Peter Martin rounds-up opinion in favour of re-appointing Warwick McKibbin to another five-year term on the Reserve Bank Board, including some supportive comment from me.
As Chris Joye notes, there is no reason why Ross Garnaut could not be appointed to one of the other looming vacancies on the Board, allowing both Warwick and Ross to serve concurrently. That would certainly liven-up Board meetings and move the Board closer to an MPC-style model of decision-making. The government should eventually move to separate monetary policy decision-making from the Board, as I argue in this article.
In the UK, the government was brave enough to appoint an American, Adam Posen, to the BoE’s MPC. The logistics of having a foreigner other than a kiwi attending monthly RBA Board meetings would be difficult, and the local media reaction would be nothing short of hysterical, but there is no reason why foreign talent should not be considered. A foreigner would actually be significantly less conflicted as a monetary policy decision-maker than many of the existing external Board members.
While my first foreign pick would be Don Brash, my guess is he would be unwilling to serve under the existing RBA governance model. All the more reason to change it.
model simulations indicate that the past and projected expansion of the Federal Reserve’s securities holdings since late 2008 will lower the unemployment rate, relative to what it would have been absent the purchases, by 1½ percentage points by 2012. In addition, we find that the asset purchases have probably prevented the U.S. economy from falling into deflation.
Mr. Bernanke will speak to reporters at the National Press Club in Washington Feb. 3 , and take questions there…A month ago, Mr. Bernanke appeared on prime-time television on CBS News’ “60 Minutes” for the second time.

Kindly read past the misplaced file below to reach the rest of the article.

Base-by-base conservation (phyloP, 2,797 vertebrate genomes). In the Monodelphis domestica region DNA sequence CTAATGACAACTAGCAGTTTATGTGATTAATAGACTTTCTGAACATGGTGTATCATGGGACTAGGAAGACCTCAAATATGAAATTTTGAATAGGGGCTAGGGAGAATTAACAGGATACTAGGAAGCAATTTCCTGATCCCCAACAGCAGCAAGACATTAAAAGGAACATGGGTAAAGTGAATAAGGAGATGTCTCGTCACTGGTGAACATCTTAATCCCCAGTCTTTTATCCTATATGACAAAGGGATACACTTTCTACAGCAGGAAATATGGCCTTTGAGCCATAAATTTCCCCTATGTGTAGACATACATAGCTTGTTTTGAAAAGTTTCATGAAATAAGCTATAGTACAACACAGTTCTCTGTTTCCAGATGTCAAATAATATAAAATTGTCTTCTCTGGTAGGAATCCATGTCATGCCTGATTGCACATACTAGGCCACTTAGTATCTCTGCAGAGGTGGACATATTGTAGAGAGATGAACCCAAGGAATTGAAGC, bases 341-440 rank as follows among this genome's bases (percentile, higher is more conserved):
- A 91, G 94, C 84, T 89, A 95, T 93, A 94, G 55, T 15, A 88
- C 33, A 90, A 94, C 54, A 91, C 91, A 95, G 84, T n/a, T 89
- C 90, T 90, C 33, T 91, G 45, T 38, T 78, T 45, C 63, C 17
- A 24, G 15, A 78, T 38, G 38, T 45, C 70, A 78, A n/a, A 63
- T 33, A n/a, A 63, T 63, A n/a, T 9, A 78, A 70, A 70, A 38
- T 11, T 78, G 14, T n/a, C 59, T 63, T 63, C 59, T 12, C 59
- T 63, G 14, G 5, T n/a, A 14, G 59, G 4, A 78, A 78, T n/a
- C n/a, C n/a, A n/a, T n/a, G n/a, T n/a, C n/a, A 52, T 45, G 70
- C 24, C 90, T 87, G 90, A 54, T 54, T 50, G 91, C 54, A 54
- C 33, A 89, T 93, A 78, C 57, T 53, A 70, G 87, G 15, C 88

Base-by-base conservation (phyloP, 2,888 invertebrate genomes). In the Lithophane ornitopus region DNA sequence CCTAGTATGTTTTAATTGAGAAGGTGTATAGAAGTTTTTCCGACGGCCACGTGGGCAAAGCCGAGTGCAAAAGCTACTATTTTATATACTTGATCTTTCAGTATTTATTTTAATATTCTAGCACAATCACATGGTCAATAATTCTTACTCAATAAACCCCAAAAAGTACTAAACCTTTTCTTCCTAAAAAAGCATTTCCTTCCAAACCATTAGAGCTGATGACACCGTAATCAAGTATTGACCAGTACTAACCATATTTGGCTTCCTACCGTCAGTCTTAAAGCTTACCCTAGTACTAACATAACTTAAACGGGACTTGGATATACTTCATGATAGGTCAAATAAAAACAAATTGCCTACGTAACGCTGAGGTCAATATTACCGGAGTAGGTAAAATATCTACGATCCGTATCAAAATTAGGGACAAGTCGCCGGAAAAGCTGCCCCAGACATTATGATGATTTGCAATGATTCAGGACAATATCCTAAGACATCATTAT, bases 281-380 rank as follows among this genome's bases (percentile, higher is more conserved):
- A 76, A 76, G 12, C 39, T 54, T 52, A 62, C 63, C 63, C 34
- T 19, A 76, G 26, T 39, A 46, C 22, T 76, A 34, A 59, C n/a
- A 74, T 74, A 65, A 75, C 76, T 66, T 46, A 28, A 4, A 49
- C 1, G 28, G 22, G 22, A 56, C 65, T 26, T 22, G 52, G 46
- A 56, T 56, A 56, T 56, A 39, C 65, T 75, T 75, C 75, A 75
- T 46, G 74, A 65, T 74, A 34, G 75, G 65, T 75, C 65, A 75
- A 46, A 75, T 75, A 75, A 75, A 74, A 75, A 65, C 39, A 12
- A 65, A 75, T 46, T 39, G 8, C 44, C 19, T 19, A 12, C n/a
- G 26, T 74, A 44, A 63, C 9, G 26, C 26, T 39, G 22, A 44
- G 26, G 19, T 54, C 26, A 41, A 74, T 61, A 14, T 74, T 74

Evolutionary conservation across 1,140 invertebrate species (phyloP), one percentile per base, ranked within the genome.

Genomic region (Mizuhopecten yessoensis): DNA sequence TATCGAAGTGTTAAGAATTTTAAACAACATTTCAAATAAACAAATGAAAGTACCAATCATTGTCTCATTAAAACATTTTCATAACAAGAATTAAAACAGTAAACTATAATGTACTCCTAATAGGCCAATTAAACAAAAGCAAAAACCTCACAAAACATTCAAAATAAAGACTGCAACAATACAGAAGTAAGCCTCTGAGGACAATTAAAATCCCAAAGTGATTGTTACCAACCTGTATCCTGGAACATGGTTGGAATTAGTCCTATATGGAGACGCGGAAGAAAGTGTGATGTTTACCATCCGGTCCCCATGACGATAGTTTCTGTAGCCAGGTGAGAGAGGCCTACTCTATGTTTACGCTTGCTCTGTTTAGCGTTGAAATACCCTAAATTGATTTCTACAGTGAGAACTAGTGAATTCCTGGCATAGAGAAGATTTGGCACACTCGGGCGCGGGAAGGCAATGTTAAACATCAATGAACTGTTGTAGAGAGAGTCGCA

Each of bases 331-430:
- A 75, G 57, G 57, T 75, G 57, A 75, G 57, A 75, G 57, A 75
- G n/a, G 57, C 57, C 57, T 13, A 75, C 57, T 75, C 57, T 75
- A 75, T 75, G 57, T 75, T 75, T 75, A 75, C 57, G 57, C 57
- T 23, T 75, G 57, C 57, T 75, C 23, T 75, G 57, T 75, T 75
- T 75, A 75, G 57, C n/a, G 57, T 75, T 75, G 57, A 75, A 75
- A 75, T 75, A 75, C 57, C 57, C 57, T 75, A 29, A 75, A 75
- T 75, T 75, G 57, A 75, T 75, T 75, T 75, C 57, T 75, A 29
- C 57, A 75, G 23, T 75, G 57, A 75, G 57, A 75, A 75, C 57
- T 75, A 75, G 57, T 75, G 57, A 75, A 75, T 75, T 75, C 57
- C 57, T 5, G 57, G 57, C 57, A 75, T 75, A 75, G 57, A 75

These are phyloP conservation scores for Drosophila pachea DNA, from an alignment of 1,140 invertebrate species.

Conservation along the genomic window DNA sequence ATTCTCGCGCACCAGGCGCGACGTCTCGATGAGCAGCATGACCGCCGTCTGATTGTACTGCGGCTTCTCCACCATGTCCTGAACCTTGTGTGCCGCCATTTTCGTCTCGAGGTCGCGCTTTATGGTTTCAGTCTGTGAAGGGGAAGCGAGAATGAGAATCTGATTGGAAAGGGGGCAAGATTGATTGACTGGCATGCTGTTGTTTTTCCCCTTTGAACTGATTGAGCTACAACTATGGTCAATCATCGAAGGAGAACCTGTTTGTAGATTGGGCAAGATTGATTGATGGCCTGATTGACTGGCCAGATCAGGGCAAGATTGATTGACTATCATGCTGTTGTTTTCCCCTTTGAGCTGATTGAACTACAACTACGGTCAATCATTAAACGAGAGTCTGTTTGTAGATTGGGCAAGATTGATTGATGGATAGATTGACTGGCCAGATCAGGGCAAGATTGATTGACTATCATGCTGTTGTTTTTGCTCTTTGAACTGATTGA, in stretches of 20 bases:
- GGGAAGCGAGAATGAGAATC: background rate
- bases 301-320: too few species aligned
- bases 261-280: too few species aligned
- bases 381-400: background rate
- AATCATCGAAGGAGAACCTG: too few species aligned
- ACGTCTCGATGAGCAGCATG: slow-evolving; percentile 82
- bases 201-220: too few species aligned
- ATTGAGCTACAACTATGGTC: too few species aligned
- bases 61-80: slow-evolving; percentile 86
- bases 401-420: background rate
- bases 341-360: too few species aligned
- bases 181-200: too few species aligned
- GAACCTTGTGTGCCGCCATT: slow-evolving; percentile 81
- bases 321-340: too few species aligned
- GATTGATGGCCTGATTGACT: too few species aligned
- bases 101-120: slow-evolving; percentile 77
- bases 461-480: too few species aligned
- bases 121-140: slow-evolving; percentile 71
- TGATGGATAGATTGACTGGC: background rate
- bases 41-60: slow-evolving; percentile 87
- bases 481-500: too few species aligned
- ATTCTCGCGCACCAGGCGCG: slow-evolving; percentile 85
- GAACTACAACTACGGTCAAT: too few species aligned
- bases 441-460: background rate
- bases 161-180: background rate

As the linked article notes, even Bernanke lags his European and Japanese counter-parts in holding regular press conferences. I make the case for an increased public profile for the RBA Governor here.
Not content with a monthly CPI, an article in Slate looks at the prospects for an even higher frequency CPI in the US. According to the article, the US CPI costs $US234m a year to compile at a monthly frequency, which works out at about US$0.75 per capita. The ABS tells us that a monthly CPI in Australia would cost $A25m a year compared to the $A10m it spends compiling the existing quarterly release, which works out at around $A1.11 per capita. There must be economies of scale in compiling the CPI. Otherwise, the ABS quote looks expensive, even at PPP exchange rates.
I recall a certain market economist in the late 1990s who would embarrass the ABS by pointing out the above-CPI increases in the cover price of the ABS CPI publication.
I make the case for a monthly CPI in Australia here.
The Year RBA Watchers Got an Involuntary Early Retirement
Ross Gittins, giving his traditional address to the Australian Business Economists’ annual forecasting conference:
It’s become a lot harder for you guys to predict now the nation’s economics editors have retired from the prediction game. But that’s the way the more loud-mouthed of your brethren seem to have wanted it.
Ross Gittins delivered a fascinating speech this week during which he gave me a subtle slap for forcing the RBA to stop tipping-off journos about the internal executive’s rate recommendations prior to its Board meetings, which in and of itself is an acknowledgement that demonstrates how right we were to push this line (our actions also brought about the demise of the former Shadow Governor, Terry McCrann, after the October meeting).
Gittins’ remarks effectively concede that the economic writers in question can’t play the prediction game nearly as well now that they have a more circumscribed relationship with the Bank. Glenn Stevens denies that Board decisions have ever been leaked, but there is a distinction between the outright leaking of a Board decision and the backgrounding and nudging of economics writers that previously took place.